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Archive for April, 2009

The title says it all. With more bylines and more of these going to Asians, Shambhala Sun retakes its mantle from Buddhadharma. (Yes, I realize that both are publications of the Shambhala Sun Foundation, with many of the same writers and editors.)

Asian Meter

But keep in mind that this measure of inclusiveness is still far below the actual proportion of those in the American Buddhist community who claim Asian heritage. Published every other month, Shambhala Sun appears more frequently than either Buddhadharma or Tricycle, so the figures for the latter two magazines haven’t changed since my last chart. I’ll use a line plot for the next Asian Meter graph…

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There are about 1.5 million Asian American Buddhists in the United States. Or at least, that’s my estimate. My confidence interval is pretty big, but I feel certain enough to start tossing this number around from now on. This figure keeps the data and assumptions of the U.S. Religious Landscape Survey, but adjusts them to address discrepancies related to the U.S. Census, linguistic preferences of Asian Americans and geography (i.e. counting Hawai‘i and Alaska).

Recounting Asian American Buddhists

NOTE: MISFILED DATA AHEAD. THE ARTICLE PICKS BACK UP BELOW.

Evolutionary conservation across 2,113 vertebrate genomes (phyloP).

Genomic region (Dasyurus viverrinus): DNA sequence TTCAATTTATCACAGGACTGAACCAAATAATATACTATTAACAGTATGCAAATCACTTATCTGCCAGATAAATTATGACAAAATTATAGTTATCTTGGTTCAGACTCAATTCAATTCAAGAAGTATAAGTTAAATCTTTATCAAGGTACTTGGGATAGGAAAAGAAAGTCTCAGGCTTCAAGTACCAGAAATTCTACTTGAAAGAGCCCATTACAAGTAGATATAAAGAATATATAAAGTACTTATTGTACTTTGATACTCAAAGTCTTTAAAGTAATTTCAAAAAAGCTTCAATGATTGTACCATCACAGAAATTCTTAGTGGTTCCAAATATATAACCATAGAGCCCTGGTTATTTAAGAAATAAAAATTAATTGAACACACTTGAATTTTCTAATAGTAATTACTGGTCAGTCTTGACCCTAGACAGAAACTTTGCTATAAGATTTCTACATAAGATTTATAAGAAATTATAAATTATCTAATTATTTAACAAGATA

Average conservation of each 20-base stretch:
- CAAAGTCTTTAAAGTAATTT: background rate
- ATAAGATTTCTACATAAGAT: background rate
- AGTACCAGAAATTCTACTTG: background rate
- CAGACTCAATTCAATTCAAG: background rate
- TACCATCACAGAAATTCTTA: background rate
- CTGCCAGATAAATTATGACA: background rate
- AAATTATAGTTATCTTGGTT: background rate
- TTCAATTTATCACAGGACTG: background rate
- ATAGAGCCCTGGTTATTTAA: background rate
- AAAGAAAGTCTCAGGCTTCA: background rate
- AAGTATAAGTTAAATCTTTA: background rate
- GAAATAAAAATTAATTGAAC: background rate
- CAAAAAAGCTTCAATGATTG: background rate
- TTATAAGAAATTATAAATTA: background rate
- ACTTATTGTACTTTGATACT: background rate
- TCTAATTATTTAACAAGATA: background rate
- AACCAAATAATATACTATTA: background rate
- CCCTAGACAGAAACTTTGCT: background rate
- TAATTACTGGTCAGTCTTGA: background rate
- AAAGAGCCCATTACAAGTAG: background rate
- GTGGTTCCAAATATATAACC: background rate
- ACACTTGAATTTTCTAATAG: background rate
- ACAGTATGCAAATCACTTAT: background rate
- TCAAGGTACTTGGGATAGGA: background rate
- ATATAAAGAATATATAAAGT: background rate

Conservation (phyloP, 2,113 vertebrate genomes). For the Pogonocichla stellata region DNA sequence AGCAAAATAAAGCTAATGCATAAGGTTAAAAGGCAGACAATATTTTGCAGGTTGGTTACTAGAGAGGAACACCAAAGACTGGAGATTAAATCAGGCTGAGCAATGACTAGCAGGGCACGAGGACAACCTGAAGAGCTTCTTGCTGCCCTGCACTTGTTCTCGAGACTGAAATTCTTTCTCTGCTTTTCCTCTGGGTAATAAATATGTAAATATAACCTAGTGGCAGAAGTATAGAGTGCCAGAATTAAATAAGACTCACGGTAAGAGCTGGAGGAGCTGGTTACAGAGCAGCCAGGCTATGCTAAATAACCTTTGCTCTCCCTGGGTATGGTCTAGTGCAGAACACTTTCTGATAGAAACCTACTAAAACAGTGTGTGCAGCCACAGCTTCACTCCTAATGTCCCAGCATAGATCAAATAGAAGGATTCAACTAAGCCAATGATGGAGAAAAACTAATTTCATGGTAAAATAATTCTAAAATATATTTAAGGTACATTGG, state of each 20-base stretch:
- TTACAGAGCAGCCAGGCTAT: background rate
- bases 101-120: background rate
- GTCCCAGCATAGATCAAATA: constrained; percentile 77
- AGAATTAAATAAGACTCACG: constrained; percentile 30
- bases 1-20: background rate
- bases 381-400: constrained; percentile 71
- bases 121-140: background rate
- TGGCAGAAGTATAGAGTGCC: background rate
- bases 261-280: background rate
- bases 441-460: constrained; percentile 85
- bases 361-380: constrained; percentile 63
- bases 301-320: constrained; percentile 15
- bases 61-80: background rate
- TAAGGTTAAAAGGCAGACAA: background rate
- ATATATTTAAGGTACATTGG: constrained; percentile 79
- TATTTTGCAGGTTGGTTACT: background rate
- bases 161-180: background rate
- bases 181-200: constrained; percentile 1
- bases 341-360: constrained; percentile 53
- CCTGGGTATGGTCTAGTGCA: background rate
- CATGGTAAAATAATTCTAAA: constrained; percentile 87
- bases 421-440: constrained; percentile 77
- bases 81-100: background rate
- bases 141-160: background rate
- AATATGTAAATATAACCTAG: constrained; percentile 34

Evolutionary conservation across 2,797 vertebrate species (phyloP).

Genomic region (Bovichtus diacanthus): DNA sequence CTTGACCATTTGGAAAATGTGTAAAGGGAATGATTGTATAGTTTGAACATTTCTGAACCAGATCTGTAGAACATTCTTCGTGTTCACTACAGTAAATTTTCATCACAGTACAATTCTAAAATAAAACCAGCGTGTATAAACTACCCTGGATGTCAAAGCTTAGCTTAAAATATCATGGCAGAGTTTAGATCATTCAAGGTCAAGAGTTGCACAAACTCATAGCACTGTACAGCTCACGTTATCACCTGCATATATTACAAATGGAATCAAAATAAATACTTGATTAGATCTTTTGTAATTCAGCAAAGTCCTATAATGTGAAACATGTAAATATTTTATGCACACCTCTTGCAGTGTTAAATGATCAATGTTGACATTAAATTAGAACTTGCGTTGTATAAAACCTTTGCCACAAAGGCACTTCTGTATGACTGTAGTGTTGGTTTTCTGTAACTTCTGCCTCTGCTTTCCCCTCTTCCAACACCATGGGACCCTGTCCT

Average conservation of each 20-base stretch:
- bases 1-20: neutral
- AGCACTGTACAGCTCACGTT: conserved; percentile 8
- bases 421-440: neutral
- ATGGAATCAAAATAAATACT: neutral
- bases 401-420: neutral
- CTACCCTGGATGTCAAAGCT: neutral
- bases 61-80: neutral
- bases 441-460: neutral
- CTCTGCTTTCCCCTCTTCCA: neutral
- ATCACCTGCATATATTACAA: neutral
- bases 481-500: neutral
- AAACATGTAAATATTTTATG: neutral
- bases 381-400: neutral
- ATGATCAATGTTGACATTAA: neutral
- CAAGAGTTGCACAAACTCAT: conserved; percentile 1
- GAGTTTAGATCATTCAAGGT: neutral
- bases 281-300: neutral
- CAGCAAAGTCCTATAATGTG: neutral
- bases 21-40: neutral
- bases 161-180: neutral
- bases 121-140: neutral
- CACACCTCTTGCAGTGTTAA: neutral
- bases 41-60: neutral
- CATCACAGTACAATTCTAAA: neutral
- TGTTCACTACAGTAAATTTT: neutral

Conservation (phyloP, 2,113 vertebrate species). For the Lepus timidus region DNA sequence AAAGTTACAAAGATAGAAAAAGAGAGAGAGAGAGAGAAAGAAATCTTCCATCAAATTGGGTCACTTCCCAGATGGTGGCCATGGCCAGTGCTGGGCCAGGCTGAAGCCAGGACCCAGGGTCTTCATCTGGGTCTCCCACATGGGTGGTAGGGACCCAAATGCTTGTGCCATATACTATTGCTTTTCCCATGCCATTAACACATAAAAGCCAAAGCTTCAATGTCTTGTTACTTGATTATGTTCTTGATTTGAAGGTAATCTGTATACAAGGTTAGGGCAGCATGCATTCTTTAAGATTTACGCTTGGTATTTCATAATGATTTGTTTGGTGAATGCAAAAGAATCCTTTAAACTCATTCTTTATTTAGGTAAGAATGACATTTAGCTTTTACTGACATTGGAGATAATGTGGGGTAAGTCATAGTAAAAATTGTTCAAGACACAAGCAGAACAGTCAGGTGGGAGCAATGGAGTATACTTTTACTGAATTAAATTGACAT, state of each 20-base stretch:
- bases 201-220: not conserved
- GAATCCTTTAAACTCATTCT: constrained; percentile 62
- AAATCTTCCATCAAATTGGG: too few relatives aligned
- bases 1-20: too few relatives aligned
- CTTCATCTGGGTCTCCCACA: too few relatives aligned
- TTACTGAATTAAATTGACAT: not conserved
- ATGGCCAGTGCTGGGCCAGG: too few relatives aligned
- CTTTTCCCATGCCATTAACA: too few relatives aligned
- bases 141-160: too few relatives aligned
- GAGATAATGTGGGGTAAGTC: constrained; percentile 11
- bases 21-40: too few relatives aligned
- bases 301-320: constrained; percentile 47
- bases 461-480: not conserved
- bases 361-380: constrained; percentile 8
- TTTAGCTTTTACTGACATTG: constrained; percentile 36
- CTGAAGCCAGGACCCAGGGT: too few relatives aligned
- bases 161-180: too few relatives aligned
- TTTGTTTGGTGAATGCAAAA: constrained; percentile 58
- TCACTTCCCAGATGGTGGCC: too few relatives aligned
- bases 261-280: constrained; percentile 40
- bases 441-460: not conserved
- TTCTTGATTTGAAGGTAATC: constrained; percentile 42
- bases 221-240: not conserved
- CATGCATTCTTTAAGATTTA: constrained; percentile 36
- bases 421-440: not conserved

In past posts, I observed that the Pew Forum severely underestimated the size of the Asian American community (by about 56%!), and I also investigated what it meant to exclude Buddhists in Hawai‘i. I even tried out my own deliberately-flawed estimate. But there was one issue that I left off until now: language.

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It’s 7:15am in Cambridge, Massachusetts and I’m sitting in the Peet’s Coffee off Brattle Square waiting for some friends to roll out of bed and come grab some breakfast with me. In the meantime, I thought I’d throw up a post about a semi-recent collection of poetry by Wisdom Publications: The Wisdom Anthology of North American Buddhist Poetry (2005).

As you might guess, I decided to view this book through the lens of the Asian Meter. How many Asian American Buddhists met the bar for inclusion in this work? I wasn’t surprised to find out that the Wisdom Anthology, at 17% Asian American, fell right in the middle of the other publications that I’d reviewed (The Best Buddhist Writing, 19%; Buddhadharma, 17%; Shambhala Sun, 11%; Tricycle, 8%). But rather than harangue the Wisdom Anthology, as I’ve done for the other publications, I think this is something to be celebrated. Specifically because a quotient of 17% is infinitely more than a certain Buddhist anthology published by Shambhala many years back: Beneath a Single Moon.

Wisdom Anthology Demographic Breakdown

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Pohela Boishakh(Inspired by a previous post by kudos.)

This is probably a question that few care to ask, but I thought I’d slop together some information for anyone who was interested in knowing more about this holiday. I usually refer to it as Songkran/Thingyan, but this term (as I understand) is most often used to just denote the first day of New Year celebrations. Temple visits and blessings are typical, but I’ve never really thought of this holiday as Buddhist.